Accordingly, the present invention is a method of assembling a vehicle. The method comprises providing an open-top cab module comprising a metallic base frame, a plurality of exterior body panels secured to the base frame, and interior trim component. A roof assembly is then provided. The roof assembly comprises a light metallic roof frame, at least one roof panel supported on the roof frame, glass components comprising at least a front windshield supported on the roof frame, and interior roof trim components supported on the roof frame. The roof assembly is then secured to the cab module.
In a preferred embodiment, portions of the roof assembly frame are secured to portions of the cab module frame.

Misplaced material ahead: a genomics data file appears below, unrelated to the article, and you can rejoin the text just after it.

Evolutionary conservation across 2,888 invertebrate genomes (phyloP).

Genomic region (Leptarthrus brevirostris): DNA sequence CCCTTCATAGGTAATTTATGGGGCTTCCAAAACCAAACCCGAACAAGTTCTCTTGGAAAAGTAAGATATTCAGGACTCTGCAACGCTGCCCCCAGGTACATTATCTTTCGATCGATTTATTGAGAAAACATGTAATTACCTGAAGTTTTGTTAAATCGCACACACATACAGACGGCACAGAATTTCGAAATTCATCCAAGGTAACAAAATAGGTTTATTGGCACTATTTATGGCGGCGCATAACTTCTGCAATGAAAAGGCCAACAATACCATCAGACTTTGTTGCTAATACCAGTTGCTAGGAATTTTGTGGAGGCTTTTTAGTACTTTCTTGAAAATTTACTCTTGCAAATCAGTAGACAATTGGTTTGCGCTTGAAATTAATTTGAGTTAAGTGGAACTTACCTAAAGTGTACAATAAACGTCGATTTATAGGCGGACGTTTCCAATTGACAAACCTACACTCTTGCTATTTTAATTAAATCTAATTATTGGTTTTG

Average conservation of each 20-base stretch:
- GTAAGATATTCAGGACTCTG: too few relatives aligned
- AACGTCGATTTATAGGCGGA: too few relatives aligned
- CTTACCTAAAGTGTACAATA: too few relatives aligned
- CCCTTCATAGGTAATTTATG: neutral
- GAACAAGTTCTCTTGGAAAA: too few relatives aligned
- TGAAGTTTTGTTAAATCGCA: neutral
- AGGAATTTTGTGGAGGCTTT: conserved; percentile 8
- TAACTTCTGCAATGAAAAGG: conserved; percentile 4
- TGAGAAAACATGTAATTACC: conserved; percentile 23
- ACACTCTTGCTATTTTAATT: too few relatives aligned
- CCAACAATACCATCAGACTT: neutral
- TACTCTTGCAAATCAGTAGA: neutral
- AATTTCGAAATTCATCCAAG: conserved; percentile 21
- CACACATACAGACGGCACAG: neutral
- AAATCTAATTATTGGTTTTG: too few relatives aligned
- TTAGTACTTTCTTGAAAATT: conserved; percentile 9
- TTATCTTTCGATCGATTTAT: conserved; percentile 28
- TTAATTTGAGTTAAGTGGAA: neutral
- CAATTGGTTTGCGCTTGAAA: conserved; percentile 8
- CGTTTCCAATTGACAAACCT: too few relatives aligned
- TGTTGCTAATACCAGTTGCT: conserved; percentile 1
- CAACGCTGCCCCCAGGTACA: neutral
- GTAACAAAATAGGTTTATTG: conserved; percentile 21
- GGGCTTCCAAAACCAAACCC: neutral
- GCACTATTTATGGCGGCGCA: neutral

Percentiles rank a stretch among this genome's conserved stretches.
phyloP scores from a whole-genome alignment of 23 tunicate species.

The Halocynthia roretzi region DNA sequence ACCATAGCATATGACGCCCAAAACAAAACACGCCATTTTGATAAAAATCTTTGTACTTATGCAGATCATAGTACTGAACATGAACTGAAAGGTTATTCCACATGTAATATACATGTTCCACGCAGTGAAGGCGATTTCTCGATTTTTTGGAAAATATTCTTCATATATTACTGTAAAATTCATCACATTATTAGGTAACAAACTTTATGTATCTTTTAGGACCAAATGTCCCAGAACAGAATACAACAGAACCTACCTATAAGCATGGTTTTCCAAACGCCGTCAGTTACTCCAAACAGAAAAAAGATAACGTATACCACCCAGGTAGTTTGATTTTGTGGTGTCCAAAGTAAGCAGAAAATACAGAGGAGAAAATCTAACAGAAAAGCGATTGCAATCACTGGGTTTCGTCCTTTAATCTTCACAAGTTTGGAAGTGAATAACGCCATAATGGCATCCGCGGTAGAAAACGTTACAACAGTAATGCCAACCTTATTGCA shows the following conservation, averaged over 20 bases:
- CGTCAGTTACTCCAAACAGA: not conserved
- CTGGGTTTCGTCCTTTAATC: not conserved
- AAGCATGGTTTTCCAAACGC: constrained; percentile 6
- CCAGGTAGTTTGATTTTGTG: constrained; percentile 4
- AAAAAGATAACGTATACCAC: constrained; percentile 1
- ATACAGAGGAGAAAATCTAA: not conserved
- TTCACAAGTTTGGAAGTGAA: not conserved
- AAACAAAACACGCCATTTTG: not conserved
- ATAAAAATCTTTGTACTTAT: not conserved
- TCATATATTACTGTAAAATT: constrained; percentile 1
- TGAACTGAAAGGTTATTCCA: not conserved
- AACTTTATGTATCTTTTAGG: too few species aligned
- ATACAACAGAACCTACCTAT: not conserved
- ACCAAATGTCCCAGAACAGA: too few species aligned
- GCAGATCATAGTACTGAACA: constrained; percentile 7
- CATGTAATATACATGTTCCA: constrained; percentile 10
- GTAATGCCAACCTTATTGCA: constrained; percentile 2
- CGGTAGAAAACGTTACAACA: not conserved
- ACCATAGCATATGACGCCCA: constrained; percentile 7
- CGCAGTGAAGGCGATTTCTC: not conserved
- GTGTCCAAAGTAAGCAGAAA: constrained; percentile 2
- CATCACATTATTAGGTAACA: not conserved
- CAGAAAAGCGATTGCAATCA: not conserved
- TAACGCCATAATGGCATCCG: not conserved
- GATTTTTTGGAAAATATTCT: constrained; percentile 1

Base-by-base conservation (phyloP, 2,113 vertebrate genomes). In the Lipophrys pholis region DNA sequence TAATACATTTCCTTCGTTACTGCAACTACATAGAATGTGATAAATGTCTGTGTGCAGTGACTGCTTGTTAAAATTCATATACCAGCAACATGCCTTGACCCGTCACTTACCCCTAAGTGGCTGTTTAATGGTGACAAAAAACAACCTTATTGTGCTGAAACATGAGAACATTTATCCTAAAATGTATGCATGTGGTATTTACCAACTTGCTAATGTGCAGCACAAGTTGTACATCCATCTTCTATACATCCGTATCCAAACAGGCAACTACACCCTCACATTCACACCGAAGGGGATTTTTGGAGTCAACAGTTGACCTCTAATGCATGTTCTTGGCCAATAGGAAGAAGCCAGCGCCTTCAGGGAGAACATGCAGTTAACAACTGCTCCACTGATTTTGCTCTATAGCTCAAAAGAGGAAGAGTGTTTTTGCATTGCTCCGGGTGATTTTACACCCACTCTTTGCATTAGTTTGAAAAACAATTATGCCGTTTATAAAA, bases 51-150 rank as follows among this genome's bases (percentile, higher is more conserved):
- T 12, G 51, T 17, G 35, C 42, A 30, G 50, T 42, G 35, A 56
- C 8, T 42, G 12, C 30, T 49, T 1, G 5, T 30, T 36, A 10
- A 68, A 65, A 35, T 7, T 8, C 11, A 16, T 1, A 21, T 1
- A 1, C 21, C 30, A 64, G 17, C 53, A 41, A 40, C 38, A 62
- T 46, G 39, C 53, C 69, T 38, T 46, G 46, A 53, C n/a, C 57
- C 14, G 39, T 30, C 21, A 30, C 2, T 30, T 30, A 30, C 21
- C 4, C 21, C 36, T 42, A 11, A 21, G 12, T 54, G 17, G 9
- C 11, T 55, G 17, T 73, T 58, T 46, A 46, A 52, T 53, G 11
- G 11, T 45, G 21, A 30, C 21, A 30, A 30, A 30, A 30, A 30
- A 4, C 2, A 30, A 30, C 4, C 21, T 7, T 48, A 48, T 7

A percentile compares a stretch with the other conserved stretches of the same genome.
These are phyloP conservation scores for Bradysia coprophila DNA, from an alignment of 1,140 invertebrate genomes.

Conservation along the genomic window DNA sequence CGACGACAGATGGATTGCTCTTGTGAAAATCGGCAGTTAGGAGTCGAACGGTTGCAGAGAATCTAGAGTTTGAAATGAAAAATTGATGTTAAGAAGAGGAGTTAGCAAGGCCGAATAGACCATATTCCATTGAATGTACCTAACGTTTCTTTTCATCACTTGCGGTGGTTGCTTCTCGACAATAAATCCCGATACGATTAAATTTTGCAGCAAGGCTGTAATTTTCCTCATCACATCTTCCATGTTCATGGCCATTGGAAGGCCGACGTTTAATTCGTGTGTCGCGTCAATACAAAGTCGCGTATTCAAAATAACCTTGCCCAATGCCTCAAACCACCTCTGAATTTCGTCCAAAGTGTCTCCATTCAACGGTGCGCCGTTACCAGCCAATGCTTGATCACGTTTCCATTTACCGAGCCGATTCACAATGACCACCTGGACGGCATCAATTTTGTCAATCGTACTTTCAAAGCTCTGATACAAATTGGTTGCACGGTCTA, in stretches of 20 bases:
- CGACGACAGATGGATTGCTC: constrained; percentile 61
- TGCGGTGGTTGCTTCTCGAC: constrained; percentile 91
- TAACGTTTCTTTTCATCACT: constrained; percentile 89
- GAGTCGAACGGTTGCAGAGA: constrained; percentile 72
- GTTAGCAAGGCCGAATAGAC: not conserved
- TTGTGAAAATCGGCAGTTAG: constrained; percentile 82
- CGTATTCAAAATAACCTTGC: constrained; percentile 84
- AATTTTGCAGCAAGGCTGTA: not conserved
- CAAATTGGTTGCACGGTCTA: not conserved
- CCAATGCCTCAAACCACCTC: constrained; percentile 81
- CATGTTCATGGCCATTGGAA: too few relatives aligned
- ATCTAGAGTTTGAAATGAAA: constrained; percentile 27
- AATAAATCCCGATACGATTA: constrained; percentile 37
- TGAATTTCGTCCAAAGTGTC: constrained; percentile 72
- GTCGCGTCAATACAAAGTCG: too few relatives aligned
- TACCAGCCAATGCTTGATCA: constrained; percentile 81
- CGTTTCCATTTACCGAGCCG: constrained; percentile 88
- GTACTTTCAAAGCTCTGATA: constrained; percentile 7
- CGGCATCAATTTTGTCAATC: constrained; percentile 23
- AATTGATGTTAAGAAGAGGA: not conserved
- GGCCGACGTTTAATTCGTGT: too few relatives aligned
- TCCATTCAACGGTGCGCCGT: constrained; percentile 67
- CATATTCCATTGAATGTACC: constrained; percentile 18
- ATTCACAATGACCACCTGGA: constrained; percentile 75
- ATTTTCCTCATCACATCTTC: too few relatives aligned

FIG. 1 is a perspective view of a vehicle manufactured in accordance with the present invention;
FIG. 2 is a perspective view of a vehicle being assembled in accordance with the present invention;
FIG. 3 is a side view of the interior of a portion of the vehicle illustrated in FIG. 2; and
FIG. 4 is a view similar to FIG. 3 showing a preferred method of assembling the vehicle.
Referring to FIGS. 1 and 2, a vehicle 10 manufactured in accordance with the present invention is illustrated. The vehicle 10 comprises a cab module 12 and a greenhouse roof assembly 14. The cab module 12 comprises a metallic base frame 16. The base frame 16 may comprise any suitable type of vehicle base frame. For instance, the base frame 16 may comprise a steel frame, a space frame, or any other suitable types of frames for vehicles. Space frames, as is known in the art, comprise metallic, such as steel, aluminum or magnesium, members which are joined together by welding either with or without the use of joining nodes.